Chris Roseveare is a Consultant Physician in Acute Medicine at University Hospitals Southamption, and is Editor of Acute Medicine Journal. He tweets at @CRoseveare
Shortly before my grandmother died, at the age of 90, she told me that she felt fortunate: fortunate to have maintained her health for so many years – and fortunate that the NHS had been there for her when she needed it. Not that she had ever been a great user of the Health Service – a thyroidectomy and essential thrombocythaemia required a few tablets, periodic blood tests and infrequent visits to the haematology clinic – but overall Peggy was right to feel lucky.
She was, of course from a generation which had lived through challenging times – she brought up two children, while her husband fought Rommel in North Africa, and endured the subsequent rationing that is hard to imagine in today’s society; she was a tireless fundraiser for the Royal British Legion and Women’s Royal Voluntary Service, for which she was awarded a well-deserved MBE; until her mid-80s she delivered Meals on Wheels, in her Morris Minor, to those Sussex residents for whom time had been less kind. After her own mother had died young, she had to endure the death of her own daughter from ovarian cancer; when her husband suffered a dense left middle cerebral artery stroke she drove daily to his nursing home for 2 years, to sit with him, help with his meals and provide personal care. She would never admit how these events must have affected her: a true exponent of the British ‘stiff upper lip’.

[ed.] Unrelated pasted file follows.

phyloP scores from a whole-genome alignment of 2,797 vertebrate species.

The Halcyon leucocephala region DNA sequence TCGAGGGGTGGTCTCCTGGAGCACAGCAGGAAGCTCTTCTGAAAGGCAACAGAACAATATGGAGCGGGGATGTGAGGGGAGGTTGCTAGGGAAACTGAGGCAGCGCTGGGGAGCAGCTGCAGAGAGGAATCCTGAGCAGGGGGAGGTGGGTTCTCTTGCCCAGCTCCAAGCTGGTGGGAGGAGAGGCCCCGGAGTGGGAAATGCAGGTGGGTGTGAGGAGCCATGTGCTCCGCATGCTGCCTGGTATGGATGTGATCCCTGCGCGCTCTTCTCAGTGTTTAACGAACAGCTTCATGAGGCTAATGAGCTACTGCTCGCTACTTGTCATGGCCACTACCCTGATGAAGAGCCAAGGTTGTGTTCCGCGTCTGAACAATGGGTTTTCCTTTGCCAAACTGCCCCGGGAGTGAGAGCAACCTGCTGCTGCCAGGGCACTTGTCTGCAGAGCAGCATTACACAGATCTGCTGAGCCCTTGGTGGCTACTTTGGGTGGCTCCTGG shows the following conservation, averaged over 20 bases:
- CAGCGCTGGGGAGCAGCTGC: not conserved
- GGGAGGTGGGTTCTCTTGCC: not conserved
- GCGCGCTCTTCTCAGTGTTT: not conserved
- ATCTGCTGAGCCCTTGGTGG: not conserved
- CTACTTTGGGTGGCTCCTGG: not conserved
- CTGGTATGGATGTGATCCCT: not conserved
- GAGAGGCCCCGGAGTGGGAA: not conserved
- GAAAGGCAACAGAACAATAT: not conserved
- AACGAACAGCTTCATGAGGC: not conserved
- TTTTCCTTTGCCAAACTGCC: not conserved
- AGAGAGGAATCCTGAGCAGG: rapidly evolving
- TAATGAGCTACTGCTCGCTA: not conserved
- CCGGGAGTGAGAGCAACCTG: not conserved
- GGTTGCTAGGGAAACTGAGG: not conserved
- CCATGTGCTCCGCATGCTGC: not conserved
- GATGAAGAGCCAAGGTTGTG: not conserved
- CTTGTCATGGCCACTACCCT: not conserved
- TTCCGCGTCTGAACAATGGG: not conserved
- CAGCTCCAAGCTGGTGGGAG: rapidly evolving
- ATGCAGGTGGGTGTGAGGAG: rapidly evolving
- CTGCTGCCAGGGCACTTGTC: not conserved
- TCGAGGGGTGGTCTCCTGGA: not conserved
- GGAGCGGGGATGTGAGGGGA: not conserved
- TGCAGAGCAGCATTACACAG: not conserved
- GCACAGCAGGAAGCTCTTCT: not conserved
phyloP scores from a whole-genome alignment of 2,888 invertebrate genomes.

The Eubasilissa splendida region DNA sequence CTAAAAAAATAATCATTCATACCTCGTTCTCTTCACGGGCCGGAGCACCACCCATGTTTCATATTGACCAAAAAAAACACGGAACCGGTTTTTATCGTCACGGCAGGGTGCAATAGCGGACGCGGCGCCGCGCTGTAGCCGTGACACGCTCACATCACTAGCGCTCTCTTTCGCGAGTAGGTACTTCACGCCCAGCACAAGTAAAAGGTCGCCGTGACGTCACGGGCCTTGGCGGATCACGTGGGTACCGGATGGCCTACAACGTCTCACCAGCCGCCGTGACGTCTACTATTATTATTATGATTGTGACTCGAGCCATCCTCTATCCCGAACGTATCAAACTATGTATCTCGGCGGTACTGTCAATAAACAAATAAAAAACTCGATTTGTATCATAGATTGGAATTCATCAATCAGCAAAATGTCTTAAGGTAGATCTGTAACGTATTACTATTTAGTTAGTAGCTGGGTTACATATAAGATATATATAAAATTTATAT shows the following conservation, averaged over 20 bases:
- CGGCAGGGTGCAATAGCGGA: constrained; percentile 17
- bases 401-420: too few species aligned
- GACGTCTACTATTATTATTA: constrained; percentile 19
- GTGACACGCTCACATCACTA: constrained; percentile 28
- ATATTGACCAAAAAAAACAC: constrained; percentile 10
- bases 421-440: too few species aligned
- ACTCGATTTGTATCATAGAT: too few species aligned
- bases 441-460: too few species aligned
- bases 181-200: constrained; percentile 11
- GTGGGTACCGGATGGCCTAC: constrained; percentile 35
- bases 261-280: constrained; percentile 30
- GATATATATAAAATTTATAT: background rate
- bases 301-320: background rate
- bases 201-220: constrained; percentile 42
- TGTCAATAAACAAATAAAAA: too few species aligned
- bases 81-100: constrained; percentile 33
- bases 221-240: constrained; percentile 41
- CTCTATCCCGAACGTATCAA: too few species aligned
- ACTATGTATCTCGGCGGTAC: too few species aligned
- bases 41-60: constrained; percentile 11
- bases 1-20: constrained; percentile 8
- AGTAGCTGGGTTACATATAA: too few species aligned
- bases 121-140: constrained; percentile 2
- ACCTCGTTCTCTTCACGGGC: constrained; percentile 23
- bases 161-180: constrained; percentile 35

But Peggy felt fortunate for another reason: she was from the generation who still remembered the time before the NHS existed; the time when healthcare was based on ability to pay rather than the needs of the patient. She spoke at times about the sacrifices which people had to make in order to get the treatment which was deemed to be required; things which we now take for granted, such as maternity care or visits to the GP, would have to be funded out of an already stretched household budget. Undoubtedly this had a major influence on her own use of the healthcare services; she knew that the NHS would be there if she needed it, but would not have visited her GP unless it was ‘really necessary’. Peggy understood the limitations of the service – the fact that resources were not unlimited and needed to be shared equitably; she just could never quite believe that she might be the one who deserved her share. She would never have complained – on the occasions when appointments were cancelled or delayed, or mistakes were made, she was sure that ‘everyone had done their best’. If ever she did call out her GP, her immaculate house would be cleaned in time for his arrival. She would have been mortified if she had been too unwell to offer him a cup of tea before he left – to see his other ‘more deserving’ patients.
As the NHS reaches its 66th birthday we must remember that the numbers of patients who remember the time before it existed is falling; the current octa- and nonagenarians will soon be replaced by generations of patients who were too young to appreciate the sacrifices that were required in the days before 1948. It is much easier to take for granted something which we have never had to manage without. In celebrating this landmark in the history of our fantastic National Health Service we must also celebrate the lives of those who have, undoubtedly, contributed to its longevity.
Peggy’s final days were mercifully swift; as someone who had given so much to so many for so long, she would never have wished to be dependent on others, nor for her life to be extended. A fortunate end, indeed, to her long and fortunate life.